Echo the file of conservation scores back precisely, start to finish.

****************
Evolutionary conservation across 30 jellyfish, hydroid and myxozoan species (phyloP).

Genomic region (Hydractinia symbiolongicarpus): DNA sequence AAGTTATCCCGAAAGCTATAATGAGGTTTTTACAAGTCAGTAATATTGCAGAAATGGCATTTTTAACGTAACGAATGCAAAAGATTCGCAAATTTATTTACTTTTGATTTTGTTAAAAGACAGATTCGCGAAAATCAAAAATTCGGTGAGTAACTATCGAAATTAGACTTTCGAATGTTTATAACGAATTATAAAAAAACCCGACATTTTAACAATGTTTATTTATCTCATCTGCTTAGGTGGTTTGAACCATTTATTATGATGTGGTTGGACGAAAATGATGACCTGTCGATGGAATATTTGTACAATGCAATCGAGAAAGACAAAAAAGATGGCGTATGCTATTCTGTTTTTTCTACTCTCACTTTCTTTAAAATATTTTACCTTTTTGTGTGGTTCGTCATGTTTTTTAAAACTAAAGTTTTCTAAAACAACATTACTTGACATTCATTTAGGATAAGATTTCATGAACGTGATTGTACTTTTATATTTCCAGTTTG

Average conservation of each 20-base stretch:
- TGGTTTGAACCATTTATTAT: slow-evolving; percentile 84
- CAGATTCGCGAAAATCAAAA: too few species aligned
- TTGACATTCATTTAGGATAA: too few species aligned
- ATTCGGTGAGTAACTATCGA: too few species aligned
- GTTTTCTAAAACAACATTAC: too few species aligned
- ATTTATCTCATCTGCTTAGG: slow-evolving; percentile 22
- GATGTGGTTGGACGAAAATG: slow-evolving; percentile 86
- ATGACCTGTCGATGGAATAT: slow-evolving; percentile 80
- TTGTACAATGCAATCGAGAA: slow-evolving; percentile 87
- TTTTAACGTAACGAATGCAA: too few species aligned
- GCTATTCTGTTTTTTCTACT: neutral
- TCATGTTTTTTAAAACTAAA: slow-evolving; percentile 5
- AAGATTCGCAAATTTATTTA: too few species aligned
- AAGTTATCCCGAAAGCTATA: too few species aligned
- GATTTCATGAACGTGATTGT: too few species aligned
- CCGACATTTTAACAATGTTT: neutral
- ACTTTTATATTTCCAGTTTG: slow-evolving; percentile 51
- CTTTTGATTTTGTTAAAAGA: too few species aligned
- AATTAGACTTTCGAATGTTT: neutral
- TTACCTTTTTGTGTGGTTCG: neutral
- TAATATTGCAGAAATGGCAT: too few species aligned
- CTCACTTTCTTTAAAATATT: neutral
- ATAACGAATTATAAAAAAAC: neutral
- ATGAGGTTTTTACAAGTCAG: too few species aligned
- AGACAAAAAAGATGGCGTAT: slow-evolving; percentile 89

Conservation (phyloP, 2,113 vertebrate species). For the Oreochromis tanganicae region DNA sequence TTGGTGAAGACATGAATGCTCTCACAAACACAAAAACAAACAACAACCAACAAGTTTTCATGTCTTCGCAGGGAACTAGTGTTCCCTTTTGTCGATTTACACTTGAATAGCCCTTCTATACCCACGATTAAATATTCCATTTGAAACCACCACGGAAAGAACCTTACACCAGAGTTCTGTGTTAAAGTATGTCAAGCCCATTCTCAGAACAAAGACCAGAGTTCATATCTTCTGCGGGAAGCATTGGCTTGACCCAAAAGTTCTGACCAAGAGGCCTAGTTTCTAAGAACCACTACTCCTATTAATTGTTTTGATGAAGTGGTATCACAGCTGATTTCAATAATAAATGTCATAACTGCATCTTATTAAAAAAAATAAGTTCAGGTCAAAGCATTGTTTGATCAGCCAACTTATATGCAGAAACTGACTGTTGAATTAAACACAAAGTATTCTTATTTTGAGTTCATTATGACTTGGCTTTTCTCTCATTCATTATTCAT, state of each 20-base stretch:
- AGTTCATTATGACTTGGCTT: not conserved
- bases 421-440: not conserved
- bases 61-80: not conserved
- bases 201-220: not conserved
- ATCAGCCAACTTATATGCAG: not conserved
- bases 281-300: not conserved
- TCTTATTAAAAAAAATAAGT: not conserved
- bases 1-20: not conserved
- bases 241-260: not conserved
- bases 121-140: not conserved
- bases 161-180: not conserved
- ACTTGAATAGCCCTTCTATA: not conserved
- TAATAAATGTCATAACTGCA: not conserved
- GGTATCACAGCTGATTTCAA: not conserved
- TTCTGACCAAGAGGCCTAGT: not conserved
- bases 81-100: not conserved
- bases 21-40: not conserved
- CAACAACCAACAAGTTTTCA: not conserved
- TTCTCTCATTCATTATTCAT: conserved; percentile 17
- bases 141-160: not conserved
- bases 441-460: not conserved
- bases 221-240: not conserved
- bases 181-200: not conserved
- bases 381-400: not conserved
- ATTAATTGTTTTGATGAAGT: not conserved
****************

Evolutionary conservation across 30 jellyfish, hydroid and myxozoan species (phyloP).

Genomic region (Hydractinia symbiolongicarpus): DNA sequence AAGTTATCCCGAAAGCTATAATGAGGTTTTTACAAGTCAGTAATATTGCAGAAATGGCATTTTTAACGTAACGAATGCAAAAGATTCGCAAATTTATTTACTTTTGATTTTGTTAAAAGACAGATTCGCGAAAATCAAAAATTCGGTGAGTAACTATCGAAATTAGACTTTCGAATGTTTATAACGAATTATAAAAAAACCCGACATTTTAACAATGTTTATTTATCTCATCTGCTTAGGTGGTTTGAACCATTTATTATGATGTGGTTGGACGAAAATGATGACCTGTCGATGGAATATTTGTACAATGCAATCGAGAAAGACAAAAAAGATGGCGTATGCTATTCTGTTTTTTCTACTCTCACTTTCTTTAAAATATTTTACCTTTTTGTGTGGTTCGTCATGTTTTTTAAAACTAAAGTTTTCTAAAACAACATTACTTGACATTCATTTAGGATAAGATTTCATGAACGTGATTGTACTTTTATATTTCCAGTTTG

Average conservation of each 20-base stretch:
- TGGTTTGAACCATTTATTAT: slow-evolving; percentile 84
- CAGATTCGCGAAAATCAAAA: too few species aligned
- TTGACATTCATTTAGGATAA: too few species aligned
- ATTCGGTGAGTAACTATCGA: too few species aligned
- GTTTTCTAAAACAACATTAC: too few species aligned
- ATTTATCTCATCTGCTTAGG: slow-evolving; percentile 22
- GATGTGGTTGGACGAAAATG: slow-evolving; percentile 86
- ATGACCTGTCGATGGAATAT: slow-evolving; percentile 80
- TTGTACAATGCAATCGAGAA: slow-evolving; percentile 87
- TTTTAACGTAACGAATGCAA: too few species aligned
- GCTATTCTGTTTTTTCTACT: neutral
- TCATGTTTTTTAAAACTAAA: slow-evolving; percentile 5
- AAGATTCGCAAATTTATTTA: too few species aligned
- AAGTTATCCCGAAAGCTATA: too few species aligned
- GATTTCATGAACGTGATTGT: too few species aligned
- CCGACATTTTAACAATGTTT: neutral
- ACTTTTATATTTCCAGTTTG: slow-evolving; percentile 51
- CTTTTGATTTTGTTAAAAGA: too few species aligned
- AATTAGACTTTCGAATGTTT: neutral
- TTACCTTTTTGTGTGGTTCG: neutral
- TAATATTGCAGAAATGGCAT: too few species aligned
- CTCACTTTCTTTAAAATATT: neutral
- ATAACGAATTATAAAAAAAC: neutral
- ATGAGGTTTTTACAAGTCAG: too few species aligned
- AGACAAAAAAGATGGCGTAT: slow-evolving; percentile 89

Conservation (phyloP, 2,113 vertebrate species). For the Oreochromis tanganicae region DNA sequence TTGGTGAAGACATGAATGCTCTCACAAACACAAAAACAAACAACAACCAACAAGTTTTCATGTCTTCGCAGGGAACTAGTGTTCCCTTTTGTCGATTTACACTTGAATAGCCCTTCTATACCCACGATTAAATATTCCATTTGAAACCACCACGGAAAGAACCTTACACCAGAGTTCTGTGTTAAAGTATGTCAAGCCCATTCTCAGAACAAAGACCAGAGTTCATATCTTCTGCGGGAAGCATTGGCTTGACCCAAAAGTTCTGACCAAGAGGCCTAGTTTCTAAGAACCACTACTCCTATTAATTGTTTTGATGAAGTGGTATCACAGCTGATTTCAATAATAAATGTCATAACTGCATCTTATTAAAAAAAATAAGTTCAGGTCAAAGCATTGTTTGATCAGCCAACTTATATGCAGAAACTGACTGTTGAATTAAACACAAAGTATTCTTATTTTGAGTTCATTATGACTTGGCTTTTCTCTCATTCATTATTCAT, state of each 20-base stretch:
- AGTTCATTATGACTTGGCTT: not conserved
- bases 421-440: not conserved
- bases 61-80: not conserved
- bases 201-220: not conserved
- ATCAGCCAACTTATATGCAG: not conserved
- bases 281-300: not conserved
- TCTTATTAAAAAAAATAAGT: not conserved
- bases 1-20: not conserved
- bases 241-260: not conserved
- bases 121-140: not conserved
- bases 161-180: not conserved
- ACTTGAATAGCCCTTCTATA: not conserved
- TAATAAATGTCATAACTGCA: not conserved
- GGTATCACAGCTGATTTCAA: not conserved
- TTCTGACCAAGAGGCCTAGT: not conserved
- bases 81-100: not conserved
- bases 21-40: not conserved
- CAACAACCAACAAGTTTTCA: not conserved
- TTCTCTCATTCATTATTCAT: conserved; percentile 17
- bases 141-160: not conserved
- bases 441-460: not conserved
- bases 221-240: not conserved
- bases 181-200: not conserved
- bases 381-400: not conserved
- ATTAATTGTTTTGATGAAGT: not conserved